Spielberg the Educator

For an artist, every work of art is instructive, even if only as a cautionary tale, an example of what should not be done. But some works, and some artists, teach us more than others.

Steven Spielberg's Close Encounters of the Third Kind was briefly in theaters again in celebration of its 40th anniversary. It's a beautiful, strange, and unconventional piece of filmmaking. Through it Spielberg inspired filmmakers like J.J. Abrams and Denis Villeneuve, and it continues to educate us today.

Cut in Camera

The moving master, or 'oner', is one whose history includes legends like the openings of Touch of Evil and Back to the Future. Spielberg is a master of this shot, because rather than wowing us with an obviously long take, he orchestrates the camera to move from one composed shot to another. It's effectively cutting without cutting, and is invisible to the audience.

One of the best examples in Close Encounters is when the fighter planes are found in the desert. Spielberg starts in a medium shot of a plane, moves wide to track the characters as they run to the aircraft, settles on a composition of a plane, and then turns it into a two shot as David Laughlin walks toward camera and yells to someone off-screen. It's an immersive set of individual shots blended seamlessly by motivated camera movement.

Naturalistic Conversation

Characters talk over each other throughout Close Encounters, sometimes making it difficult to understand the dialogue. This reminds me of Christopher Nolan's approach to dialogue, one which he has taken some criticism for:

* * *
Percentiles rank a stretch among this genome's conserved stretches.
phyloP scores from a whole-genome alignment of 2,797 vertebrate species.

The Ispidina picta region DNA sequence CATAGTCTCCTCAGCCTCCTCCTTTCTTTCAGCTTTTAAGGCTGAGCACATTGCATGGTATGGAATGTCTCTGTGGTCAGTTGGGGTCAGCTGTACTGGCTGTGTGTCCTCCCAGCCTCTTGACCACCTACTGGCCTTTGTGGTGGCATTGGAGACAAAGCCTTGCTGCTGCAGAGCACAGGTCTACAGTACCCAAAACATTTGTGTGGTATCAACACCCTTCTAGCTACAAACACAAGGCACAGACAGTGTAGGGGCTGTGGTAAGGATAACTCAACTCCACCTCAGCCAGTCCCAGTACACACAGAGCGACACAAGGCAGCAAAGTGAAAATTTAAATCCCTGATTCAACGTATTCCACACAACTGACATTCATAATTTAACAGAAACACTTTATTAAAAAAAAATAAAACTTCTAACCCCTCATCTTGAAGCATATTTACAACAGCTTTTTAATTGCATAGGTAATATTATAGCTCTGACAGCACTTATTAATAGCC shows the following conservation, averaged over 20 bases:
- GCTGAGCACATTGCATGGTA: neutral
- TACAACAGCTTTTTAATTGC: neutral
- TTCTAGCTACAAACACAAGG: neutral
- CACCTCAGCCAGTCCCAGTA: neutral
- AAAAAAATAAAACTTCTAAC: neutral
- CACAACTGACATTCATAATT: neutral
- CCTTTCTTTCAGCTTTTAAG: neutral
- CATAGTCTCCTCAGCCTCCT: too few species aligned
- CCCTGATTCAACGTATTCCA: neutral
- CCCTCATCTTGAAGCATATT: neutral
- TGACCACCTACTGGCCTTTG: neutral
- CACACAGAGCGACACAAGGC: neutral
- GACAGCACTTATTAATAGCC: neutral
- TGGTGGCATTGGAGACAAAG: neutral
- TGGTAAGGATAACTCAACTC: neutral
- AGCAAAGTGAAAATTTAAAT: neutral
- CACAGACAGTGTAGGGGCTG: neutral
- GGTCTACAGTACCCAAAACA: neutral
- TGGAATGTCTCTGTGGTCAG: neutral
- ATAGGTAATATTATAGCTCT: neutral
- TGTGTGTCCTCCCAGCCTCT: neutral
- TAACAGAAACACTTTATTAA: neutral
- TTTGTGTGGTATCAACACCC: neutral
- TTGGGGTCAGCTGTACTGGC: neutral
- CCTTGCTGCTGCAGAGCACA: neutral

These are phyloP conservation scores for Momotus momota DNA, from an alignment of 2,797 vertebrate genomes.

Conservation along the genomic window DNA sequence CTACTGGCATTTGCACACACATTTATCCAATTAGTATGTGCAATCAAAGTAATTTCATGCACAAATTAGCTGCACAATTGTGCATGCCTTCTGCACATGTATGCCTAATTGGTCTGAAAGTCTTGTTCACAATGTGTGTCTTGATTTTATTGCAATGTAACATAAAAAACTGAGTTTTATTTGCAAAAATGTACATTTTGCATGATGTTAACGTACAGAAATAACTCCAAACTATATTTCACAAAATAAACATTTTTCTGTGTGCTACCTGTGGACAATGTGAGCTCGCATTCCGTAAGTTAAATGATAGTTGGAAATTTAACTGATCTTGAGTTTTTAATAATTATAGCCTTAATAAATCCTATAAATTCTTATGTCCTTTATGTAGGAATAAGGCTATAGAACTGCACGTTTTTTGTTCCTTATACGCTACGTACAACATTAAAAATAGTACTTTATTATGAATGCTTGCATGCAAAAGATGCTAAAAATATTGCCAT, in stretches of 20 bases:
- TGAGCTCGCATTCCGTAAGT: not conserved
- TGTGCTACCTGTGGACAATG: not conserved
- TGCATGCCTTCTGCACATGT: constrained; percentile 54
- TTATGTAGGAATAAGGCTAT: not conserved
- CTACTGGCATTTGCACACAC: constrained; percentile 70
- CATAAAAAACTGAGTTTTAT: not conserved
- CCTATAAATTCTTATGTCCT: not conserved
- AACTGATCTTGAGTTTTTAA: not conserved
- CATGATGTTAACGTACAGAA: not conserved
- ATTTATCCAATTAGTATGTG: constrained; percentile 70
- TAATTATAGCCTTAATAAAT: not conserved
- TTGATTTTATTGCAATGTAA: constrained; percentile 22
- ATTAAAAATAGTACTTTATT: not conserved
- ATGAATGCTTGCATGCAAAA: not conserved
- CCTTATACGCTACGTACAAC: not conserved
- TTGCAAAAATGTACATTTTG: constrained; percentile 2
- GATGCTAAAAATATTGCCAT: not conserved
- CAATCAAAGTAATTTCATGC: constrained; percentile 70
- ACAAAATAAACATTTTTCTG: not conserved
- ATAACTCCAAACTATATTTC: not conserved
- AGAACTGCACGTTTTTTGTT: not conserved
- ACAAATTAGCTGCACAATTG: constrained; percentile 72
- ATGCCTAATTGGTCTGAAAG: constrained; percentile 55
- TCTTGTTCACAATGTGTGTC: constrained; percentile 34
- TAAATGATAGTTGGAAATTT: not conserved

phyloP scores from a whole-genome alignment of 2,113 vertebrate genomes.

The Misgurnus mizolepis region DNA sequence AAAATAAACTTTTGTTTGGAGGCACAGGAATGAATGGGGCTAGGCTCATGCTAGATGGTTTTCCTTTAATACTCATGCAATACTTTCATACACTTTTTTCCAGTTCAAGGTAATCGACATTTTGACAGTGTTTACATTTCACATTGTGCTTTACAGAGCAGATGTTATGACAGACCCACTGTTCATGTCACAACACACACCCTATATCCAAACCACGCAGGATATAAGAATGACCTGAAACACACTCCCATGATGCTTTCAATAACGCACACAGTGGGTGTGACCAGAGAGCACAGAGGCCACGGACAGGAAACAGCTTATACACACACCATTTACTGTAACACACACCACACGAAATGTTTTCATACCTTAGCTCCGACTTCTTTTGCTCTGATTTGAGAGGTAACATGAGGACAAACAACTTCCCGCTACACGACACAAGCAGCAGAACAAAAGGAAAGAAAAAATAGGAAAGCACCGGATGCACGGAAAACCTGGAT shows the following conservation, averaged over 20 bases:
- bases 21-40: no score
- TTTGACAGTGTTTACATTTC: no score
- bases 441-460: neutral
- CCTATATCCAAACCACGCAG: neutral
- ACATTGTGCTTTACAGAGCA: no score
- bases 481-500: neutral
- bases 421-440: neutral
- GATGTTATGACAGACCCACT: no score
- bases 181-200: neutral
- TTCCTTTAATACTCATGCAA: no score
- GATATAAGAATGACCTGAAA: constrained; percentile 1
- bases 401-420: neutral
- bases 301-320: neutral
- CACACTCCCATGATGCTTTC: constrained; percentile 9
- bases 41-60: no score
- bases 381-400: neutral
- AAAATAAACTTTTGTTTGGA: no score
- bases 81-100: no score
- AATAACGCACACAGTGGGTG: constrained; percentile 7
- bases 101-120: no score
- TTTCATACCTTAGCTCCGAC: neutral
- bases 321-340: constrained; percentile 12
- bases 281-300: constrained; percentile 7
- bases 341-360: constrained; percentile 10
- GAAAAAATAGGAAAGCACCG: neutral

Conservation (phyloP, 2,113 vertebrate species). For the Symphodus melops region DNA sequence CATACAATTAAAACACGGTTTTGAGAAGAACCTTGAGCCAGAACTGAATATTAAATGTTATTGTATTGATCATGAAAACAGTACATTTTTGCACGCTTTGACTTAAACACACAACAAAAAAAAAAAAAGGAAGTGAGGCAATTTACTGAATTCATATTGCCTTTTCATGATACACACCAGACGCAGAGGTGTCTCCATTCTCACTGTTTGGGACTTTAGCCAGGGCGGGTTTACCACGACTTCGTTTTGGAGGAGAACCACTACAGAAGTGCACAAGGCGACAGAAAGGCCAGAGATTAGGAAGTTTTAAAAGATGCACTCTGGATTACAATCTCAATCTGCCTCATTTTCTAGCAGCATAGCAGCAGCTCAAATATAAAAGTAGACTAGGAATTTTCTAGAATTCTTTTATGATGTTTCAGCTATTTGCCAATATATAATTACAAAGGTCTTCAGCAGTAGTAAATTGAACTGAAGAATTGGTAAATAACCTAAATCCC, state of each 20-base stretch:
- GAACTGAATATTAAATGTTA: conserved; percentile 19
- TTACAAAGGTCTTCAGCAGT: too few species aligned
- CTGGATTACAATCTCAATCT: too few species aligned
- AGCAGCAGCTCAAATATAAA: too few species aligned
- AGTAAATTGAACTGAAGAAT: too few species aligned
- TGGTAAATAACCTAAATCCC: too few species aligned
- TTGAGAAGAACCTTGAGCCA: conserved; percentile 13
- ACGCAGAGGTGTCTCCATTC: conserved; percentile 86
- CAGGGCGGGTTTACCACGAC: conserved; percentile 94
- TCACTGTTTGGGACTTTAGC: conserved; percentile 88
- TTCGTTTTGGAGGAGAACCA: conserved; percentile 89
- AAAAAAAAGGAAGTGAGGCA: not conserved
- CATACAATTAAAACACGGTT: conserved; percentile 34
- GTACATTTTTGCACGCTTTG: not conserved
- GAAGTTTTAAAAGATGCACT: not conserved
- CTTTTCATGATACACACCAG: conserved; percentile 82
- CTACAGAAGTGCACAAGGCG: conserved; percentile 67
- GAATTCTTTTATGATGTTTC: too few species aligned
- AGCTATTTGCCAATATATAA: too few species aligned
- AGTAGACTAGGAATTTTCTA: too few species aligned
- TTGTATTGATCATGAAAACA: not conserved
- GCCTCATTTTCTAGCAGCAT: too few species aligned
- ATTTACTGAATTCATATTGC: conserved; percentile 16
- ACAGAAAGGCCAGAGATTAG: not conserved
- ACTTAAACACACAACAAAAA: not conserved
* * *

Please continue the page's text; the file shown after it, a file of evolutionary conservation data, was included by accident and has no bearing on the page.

"I don’t agree with the idea that you can only achieve clarity through dialogue. Clarity of story, clarity of emotions — I try to achieve that in a very layered way using all the different things at my disposal — picture and sound."

Christopher Nolan

The effect in Close Encounters often provokes a feeling more than a clear understanding of what is being said. It is also more realistic, as real-world conversations routinely involve people interrupting and talking over each other. This is something that films from the golden age of Hollywood did very often, and while it requires a few minutes to adjust, it makes those films all the more witty and enjoyable. You have to run to keep up.

Directing Our Attention

My favorite moment in Close Encounters is the audience's first introduction to an alien ship. Roy (played by Richard Dreyfuss) is lost and has parked his truck in the middle of the road to look at a map. A car pulls up behind him, headlights filling the frame, and Roy waves them on. They drive around him and Roy continues to study the map. Another pair of headlights appear, and a frustrated Roy waves them on as well. But while Roy continues searching the map, the headlights slowly rise behind him and float off-camera—and suddenly we realize this is not a car at all, but something more alien:

All of this happens behind Roy and out of focus. The shot is clearly composed to direct our eyes to Roy and his predicament. But by deciding not to call attention to the alien ship, Spielberg brilliantly does call attention to it, shocking the audience and eliciting smiles and laughter. It's a wonderful moment that illustrates the power of restraint and showing less.

One more lesson from Close Encounters comes up again and again in Spielberg's body of work. It's something he's both celebrated and criticized for, and I believe it's an important reminder for artists in any medium. It's far too easy to center on the dark and difficult. But as Close Encounters reaches its lyrical climax, Spielberg reminds us once again:

Remember your childlike sense of wonder.


Further reading: ‘Close Encounters of the Third Kind’: Steven Spielberg’s Gamble That Paid Off Generously by Cinephilia & Beyond
Further reading: Close Encounters of the Third Kind by Steven Spielberg

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